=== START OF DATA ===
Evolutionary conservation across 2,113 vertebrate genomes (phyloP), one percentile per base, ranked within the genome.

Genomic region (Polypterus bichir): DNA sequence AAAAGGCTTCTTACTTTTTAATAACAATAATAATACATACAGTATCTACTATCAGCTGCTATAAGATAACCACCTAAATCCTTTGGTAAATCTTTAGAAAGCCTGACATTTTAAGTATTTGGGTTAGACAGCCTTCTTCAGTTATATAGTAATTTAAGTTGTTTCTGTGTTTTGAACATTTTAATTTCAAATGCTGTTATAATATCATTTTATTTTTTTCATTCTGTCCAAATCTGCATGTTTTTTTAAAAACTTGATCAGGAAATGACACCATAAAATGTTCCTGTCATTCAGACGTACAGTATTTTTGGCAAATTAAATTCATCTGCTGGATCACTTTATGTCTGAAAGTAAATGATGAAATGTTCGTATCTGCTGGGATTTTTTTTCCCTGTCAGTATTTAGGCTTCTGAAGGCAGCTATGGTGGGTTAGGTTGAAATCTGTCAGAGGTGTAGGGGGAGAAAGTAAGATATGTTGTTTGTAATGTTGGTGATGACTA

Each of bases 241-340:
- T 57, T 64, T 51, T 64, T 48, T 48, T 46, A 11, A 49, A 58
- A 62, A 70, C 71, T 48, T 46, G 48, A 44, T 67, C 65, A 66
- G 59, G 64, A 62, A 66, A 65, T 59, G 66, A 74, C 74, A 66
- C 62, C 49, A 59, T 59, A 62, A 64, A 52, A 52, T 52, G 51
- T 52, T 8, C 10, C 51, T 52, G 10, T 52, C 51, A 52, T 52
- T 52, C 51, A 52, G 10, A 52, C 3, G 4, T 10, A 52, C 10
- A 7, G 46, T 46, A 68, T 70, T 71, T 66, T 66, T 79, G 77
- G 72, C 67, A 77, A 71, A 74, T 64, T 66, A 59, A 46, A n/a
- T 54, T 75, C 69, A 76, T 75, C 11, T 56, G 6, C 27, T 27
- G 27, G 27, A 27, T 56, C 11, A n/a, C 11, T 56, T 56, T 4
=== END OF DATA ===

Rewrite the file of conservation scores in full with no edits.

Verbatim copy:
Evolutionary conservation across 2,113 vertebrate genomes (phyloP), one percentile per base, ranked within the genome.

Genomic region (Polypterus bichir): DNA sequence AAAAGGCTTCTTACTTTTTAATAACAATAATAATACATACAGTATCTACTATCAGCTGCTATAAGATAACCACCTAAATCCTTTGGTAAATCTTTAGAAAGCCTGACATTTTAAGTATTTGGGTTAGACAGCCTTCTTCAGTTATATAGTAATTTAAGTTGTTTCTGTGTTTTGAACATTTTAATTTCAAATGCTGTTATAATATCATTTTATTTTTTTCATTCTGTCCAAATCTGCATGTTTTTTTAAAAACTTGATCAGGAAATGACACCATAAAATGTTCCTGTCATTCAGACGTACAGTATTTTTGGCAAATTAAATTCATCTGCTGGATCACTTTATGTCTGAAAGTAAATGATGAAATGTTCGTATCTGCTGGGATTTTTTTTCCCTGTCAGTATTTAGGCTTCTGAAGGCAGCTATGGTGGGTTAGGTTGAAATCTGTCAGAGGTGTAGGGGGAGAAAGTAAGATATGTTGTTTGTAATGTTGGTGATGACTA

Each of bases 241-340:
- T 57, T 64, T 51, T 64, T 48, T 48, T 46, A 11, A 49, A 58
- A 62, A 70, C 71, T 48, T 46, G 48, A 44, T 67, C 65, A 66
- G 59, G 64, A 62, A 66, A 65, T 59, G 66, A 74, C 74, A 66
- C 62, C 49, A 59, T 59, A 62, A 64, A 52, A 52, T 52, G 51
- T 52, T 8, C 10, C 51, T 52, G 10, T 52, C 51, A 52, T 52
- T 52, C 51, A 52, G 10, A 52, C 3, G 4, T 10, A 52, C 10
- A 7, G 46, T 46, A 68, T 70, T 71, T 66, T 66, T 79, G 77
- G 72, C 67, A 77, A 71, A 74, T 64, T 66, A 59, A 46, A n/a
- T 54, T 75, C 69, A 76, T 75, C 11, T 56, G 6, C 27, T 27
- G 27, G 27, A 27, T 56, C 11, A n/a, C 11, T 56, T 56, T 4